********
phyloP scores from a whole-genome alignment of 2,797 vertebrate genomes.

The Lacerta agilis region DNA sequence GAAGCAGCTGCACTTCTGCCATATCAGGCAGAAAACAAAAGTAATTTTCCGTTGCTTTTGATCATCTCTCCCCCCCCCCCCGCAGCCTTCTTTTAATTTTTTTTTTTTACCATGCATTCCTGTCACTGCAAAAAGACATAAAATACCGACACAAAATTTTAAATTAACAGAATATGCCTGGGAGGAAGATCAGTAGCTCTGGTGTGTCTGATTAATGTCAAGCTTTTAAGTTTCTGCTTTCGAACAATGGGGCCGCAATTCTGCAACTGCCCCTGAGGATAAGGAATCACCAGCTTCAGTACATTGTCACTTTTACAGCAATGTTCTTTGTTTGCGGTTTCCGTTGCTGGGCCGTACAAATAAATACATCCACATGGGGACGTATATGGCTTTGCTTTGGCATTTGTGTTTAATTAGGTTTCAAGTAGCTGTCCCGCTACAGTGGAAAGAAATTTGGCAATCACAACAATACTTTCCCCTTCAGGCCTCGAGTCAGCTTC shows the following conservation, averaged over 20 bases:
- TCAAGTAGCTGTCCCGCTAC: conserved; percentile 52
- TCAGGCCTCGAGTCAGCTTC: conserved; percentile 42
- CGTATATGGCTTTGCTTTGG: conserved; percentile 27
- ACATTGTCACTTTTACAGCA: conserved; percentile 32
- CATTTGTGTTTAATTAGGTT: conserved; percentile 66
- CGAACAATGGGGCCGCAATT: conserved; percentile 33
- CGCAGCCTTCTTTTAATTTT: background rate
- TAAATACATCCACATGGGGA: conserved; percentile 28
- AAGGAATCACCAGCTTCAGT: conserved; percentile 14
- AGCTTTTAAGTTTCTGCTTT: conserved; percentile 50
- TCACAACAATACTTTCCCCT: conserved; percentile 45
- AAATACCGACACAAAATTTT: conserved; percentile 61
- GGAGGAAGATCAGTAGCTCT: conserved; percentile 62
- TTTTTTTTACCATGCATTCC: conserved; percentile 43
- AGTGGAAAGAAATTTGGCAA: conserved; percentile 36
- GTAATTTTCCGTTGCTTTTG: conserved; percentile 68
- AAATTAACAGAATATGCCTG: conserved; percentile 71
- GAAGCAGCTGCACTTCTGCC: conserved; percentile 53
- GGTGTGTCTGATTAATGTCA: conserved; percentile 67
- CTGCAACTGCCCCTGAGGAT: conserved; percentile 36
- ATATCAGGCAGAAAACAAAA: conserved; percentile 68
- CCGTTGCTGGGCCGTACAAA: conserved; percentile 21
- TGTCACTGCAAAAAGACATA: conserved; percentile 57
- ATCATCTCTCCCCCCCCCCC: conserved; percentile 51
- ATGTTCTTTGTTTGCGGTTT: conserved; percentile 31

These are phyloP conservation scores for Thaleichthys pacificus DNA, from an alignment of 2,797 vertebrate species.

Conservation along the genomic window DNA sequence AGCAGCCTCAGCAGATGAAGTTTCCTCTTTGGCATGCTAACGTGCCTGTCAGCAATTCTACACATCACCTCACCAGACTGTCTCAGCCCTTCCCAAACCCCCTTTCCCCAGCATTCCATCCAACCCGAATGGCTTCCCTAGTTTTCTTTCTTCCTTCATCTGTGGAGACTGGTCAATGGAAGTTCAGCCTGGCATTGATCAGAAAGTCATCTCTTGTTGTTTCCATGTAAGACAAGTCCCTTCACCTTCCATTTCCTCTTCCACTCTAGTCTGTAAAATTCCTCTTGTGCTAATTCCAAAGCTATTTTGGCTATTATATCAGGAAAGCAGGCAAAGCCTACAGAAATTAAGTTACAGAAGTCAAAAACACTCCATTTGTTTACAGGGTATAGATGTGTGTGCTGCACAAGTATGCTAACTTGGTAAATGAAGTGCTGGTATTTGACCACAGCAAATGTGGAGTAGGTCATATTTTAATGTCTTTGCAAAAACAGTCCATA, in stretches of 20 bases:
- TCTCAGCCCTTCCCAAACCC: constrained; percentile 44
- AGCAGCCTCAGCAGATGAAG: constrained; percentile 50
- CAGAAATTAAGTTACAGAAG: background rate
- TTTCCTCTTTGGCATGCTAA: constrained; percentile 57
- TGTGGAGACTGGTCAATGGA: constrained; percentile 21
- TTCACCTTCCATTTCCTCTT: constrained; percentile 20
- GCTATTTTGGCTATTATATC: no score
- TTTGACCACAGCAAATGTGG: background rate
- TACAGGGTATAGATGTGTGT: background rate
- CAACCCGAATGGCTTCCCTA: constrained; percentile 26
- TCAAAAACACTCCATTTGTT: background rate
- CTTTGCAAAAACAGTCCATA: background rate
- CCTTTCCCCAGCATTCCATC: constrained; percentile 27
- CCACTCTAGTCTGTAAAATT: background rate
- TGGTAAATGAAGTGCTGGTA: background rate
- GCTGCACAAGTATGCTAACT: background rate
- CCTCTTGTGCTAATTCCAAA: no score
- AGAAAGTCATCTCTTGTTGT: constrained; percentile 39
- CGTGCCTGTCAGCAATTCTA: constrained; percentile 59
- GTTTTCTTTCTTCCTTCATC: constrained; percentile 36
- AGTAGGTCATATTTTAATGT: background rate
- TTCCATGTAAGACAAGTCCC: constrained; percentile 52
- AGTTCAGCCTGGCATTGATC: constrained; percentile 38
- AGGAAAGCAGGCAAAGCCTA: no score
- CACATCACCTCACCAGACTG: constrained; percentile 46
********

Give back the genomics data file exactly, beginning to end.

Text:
phyloP scores from a whole-genome alignment of 2,797 vertebrate genomes.

The Lacerta agilis region DNA sequence GAAGCAGCTGCACTTCTGCCATATCAGGCAGAAAACAAAAGTAATTTTCCGTTGCTTTTGATCATCTCTCCCCCCCCCCCCGCAGCCTTCTTTTAATTTTTTTTTTTTACCATGCATTCCTGTCACTGCAAAAAGACATAAAATACCGACACAAAATTTTAAATTAACAGAATATGCCTGGGAGGAAGATCAGTAGCTCTGGTGTGTCTGATTAATGTCAAGCTTTTAAGTTTCTGCTTTCGAACAATGGGGCCGCAATTCTGCAACTGCCCCTGAGGATAAGGAATCACCAGCTTCAGTACATTGTCACTTTTACAGCAATGTTCTTTGTTTGCGGTTTCCGTTGCTGGGCCGTACAAATAAATACATCCACATGGGGACGTATATGGCTTTGCTTTGGCATTTGTGTTTAATTAGGTTTCAAGTAGCTGTCCCGCTACAGTGGAAAGAAATTTGGCAATCACAACAATACTTTCCCCTTCAGGCCTCGAGTCAGCTTC shows the following conservation, averaged over 20 bases:
- TCAAGTAGCTGTCCCGCTAC: conserved; percentile 52
- TCAGGCCTCGAGTCAGCTTC: conserved; percentile 42
- CGTATATGGCTTTGCTTTGG: conserved; percentile 27
- ACATTGTCACTTTTACAGCA: conserved; percentile 32
- CATTTGTGTTTAATTAGGTT: conserved; percentile 66
- CGAACAATGGGGCCGCAATT: conserved; percentile 33
- CGCAGCCTTCTTTTAATTTT: background rate
- TAAATACATCCACATGGGGA: conserved; percentile 28
- AAGGAATCACCAGCTTCAGT: conserved; percentile 14
- AGCTTTTAAGTTTCTGCTTT: conserved; percentile 50
- TCACAACAATACTTTCCCCT: conserved; percentile 45
- AAATACCGACACAAAATTTT: conserved; percentile 61
- GGAGGAAGATCAGTAGCTCT: conserved; percentile 62
- TTTTTTTTACCATGCATTCC: conserved; percentile 43
- AGTGGAAAGAAATTTGGCAA: conserved; percentile 36
- GTAATTTTCCGTTGCTTTTG: conserved; percentile 68
- AAATTAACAGAATATGCCTG: conserved; percentile 71
- GAAGCAGCTGCACTTCTGCC: conserved; percentile 53
- GGTGTGTCTGATTAATGTCA: conserved; percentile 67
- CTGCAACTGCCCCTGAGGAT: conserved; percentile 36
- ATATCAGGCAGAAAACAAAA: conserved; percentile 68
- CCGTTGCTGGGCCGTACAAA: conserved; percentile 21
- TGTCACTGCAAAAAGACATA: conserved; percentile 57
- ATCATCTCTCCCCCCCCCCC: conserved; percentile 51
- ATGTTCTTTGTTTGCGGTTT: conserved; percentile 31

These are phyloP conservation scores for Thaleichthys pacificus DNA, from an alignment of 2,797 vertebrate species.

Conservation along the genomic window DNA sequence AGCAGCCTCAGCAGATGAAGTTTCCTCTTTGGCATGCTAACGTGCCTGTCAGCAATTCTACACATCACCTCACCAGACTGTCTCAGCCCTTCCCAAACCCCCTTTCCCCAGCATTCCATCCAACCCGAATGGCTTCCCTAGTTTTCTTTCTTCCTTCATCTGTGGAGACTGGTCAATGGAAGTTCAGCCTGGCATTGATCAGAAAGTCATCTCTTGTTGTTTCCATGTAAGACAAGTCCCTTCACCTTCCATTTCCTCTTCCACTCTAGTCTGTAAAATTCCTCTTGTGCTAATTCCAAAGCTATTTTGGCTATTATATCAGGAAAGCAGGCAAAGCCTACAGAAATTAAGTTACAGAAGTCAAAAACACTCCATTTGTTTACAGGGTATAGATGTGTGTGCTGCACAAGTATGCTAACTTGGTAAATGAAGTGCTGGTATTTGACCACAGCAAATGTGGAGTAGGTCATATTTTAATGTCTTTGCAAAAACAGTCCATA, in stretches of 20 bases:
- TCTCAGCCCTTCCCAAACCC: constrained; percentile 44
- AGCAGCCTCAGCAGATGAAG: constrained; percentile 50
- CAGAAATTAAGTTACAGAAG: background rate
- TTTCCTCTTTGGCATGCTAA: constrained; percentile 57
- TGTGGAGACTGGTCAATGGA: constrained; percentile 21
- TTCACCTTCCATTTCCTCTT: constrained; percentile 20
- GCTATTTTGGCTATTATATC: no score
- TTTGACCACAGCAAATGTGG: background rate
- TACAGGGTATAGATGTGTGT: background rate
- CAACCCGAATGGCTTCCCTA: constrained; percentile 26
- TCAAAAACACTCCATTTGTT: background rate
- CTTTGCAAAAACAGTCCATA: background rate
- CCTTTCCCCAGCATTCCATC: constrained; percentile 27
- CCACTCTAGTCTGTAAAATT: background rate
- TGGTAAATGAAGTGCTGGTA: background rate
- GCTGCACAAGTATGCTAACT: background rate
- CCTCTTGTGCTAATTCCAAA: no score
- AGAAAGTCATCTCTTGTTGT: constrained; percentile 39
- CGTGCCTGTCAGCAATTCTA: constrained; percentile 59
- GTTTTCTTTCTTCCTTCATC: constrained; percentile 36
- AGTAGGTCATATTTTAATGT: background rate
- TTCCATGTAAGACAAGTCCC: constrained; percentile 52
- AGTTCAGCCTGGCATTGATC: constrained; percentile 38
- AGGAAAGCAGGCAAAGCCTA: no score
- CACATCACCTCACCAGACTG: constrained; percentile 46